Recently Japanese cinema has been widely recognized in the world by its pop culture aspects such as anime, horrors and yakuza (gangster) films. We will examine the Japanese pop culture sensibilities, aesthetics and strategies seen in cinema since the 1960s to the present in the above-mentioned genres. Directors to be discussed will include Takeshi Kitano, Seijun Suzuki, Nobuo Nakagawa, Hideo Nakata, Kiyoshi Kurosawa, Satoshi Kon and others.

Japanese 3000 (811) Introduction to Translating Japanese to / from English for Non-Native Speakers

This introductory translation course is designed for advanced learners of Japanese whose language proficiency level falls somewhere between JLPT Level 2 and Level 1 or equivalent. In this course, students will be provided with translation exercises whose themes are categorized to be non-academic materials. "Non-academic" in this course ranges from magazine articles, comics, advertisements, and instructional manuals to movie/animation subtitles. These non-academic genres are omnipresent in our daily life in Japan, which require our in-depth understanding of complex nuances of the Japanese language. The ultimate goal of this course, therefore, is to deepen as well as to broaden students' understanding of Japanese language structures and shades of meanings by translating and exploring different genres.

Japanese 3000 (812) Japanese Communication and Culture I

This course focuses on Pragmatics (the use of language in the real world). The course attempts to raise students' awareness/consciousness about the fact that pragmatic rules of other languages are not always the same as those of their own, providing students with knowledge about how pragmatics rules operate in the Japanese speaking community and drawing their attention to mismatches and inconsistencies in behavior. The course deals with a variety of speech acts (e.g., greeting-parting, apologizing, requesting, refusing, accepting, complaining, negotiating, and complimenting), business discourse, paralinguistic features (e.g., gesture, facial expressions, distance, eye-contact), features of conversation (e.g., back channel cues, topic-change, turn-taking), Japanese culture including social distance and dominance, honorific expressions, pragmalinguistic failure and sociopragmatic failure.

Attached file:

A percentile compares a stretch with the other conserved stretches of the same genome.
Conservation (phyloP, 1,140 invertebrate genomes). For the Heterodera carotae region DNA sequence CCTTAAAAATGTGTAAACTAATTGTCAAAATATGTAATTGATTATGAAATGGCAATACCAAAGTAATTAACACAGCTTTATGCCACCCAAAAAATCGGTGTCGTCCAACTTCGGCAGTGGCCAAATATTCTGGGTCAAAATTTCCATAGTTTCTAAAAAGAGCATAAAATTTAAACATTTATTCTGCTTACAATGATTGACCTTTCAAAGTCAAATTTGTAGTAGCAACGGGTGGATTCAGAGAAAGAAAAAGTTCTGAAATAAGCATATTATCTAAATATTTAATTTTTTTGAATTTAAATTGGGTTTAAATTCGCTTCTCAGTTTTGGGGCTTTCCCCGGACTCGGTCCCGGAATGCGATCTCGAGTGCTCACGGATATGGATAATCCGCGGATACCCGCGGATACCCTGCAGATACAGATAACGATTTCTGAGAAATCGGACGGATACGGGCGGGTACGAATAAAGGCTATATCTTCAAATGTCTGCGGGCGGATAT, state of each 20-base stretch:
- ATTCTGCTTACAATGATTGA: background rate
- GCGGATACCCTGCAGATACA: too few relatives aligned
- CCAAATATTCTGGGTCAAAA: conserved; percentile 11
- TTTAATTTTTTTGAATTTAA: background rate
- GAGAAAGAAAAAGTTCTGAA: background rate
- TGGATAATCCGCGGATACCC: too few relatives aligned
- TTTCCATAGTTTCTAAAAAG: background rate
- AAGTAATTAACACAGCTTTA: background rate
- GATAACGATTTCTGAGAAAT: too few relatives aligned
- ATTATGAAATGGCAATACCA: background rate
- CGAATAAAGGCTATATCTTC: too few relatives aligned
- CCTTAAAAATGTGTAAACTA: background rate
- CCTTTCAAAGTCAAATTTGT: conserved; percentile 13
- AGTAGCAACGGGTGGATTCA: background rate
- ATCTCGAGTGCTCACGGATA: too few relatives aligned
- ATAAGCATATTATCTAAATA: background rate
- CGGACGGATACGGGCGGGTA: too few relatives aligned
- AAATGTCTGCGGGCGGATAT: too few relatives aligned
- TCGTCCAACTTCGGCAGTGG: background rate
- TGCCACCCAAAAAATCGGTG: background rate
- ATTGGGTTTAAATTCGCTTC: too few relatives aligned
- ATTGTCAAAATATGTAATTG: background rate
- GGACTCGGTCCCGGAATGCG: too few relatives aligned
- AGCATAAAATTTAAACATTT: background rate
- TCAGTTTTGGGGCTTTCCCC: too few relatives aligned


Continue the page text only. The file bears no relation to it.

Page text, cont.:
Japanese 4182 (811) Oral Skills for Native Speakers of Japanese

To be announced.

NMIC 4030 (811) Hearing Objects: Artificial Intelligence and Sound

To be announced.

NMIC 4040 (811) Tokyo Stories

The program utilizes New Media technology and Locative Media approaches. The class originated at Temple University Japan, and is part of the New Media Interdisciplinary Concentration major. The goal of the course is to introduce students to the concept of locative media by researching and creating a set of connected annotations about a specific neighborhood of the city. Students will use methods of cultural and visual anthropology to document facets of these neighborhoods with text, pictures and recordings. These place-based annotations will be connected and archived using a variety of digital technologies (primarily the web and mobile telephones). Students will view examples of current "best practices" in locative media, and create group projects that will add to a Temple map archive of urban narratives. Students will create their own narratives from sets of "connected annotations" that define a path through the city.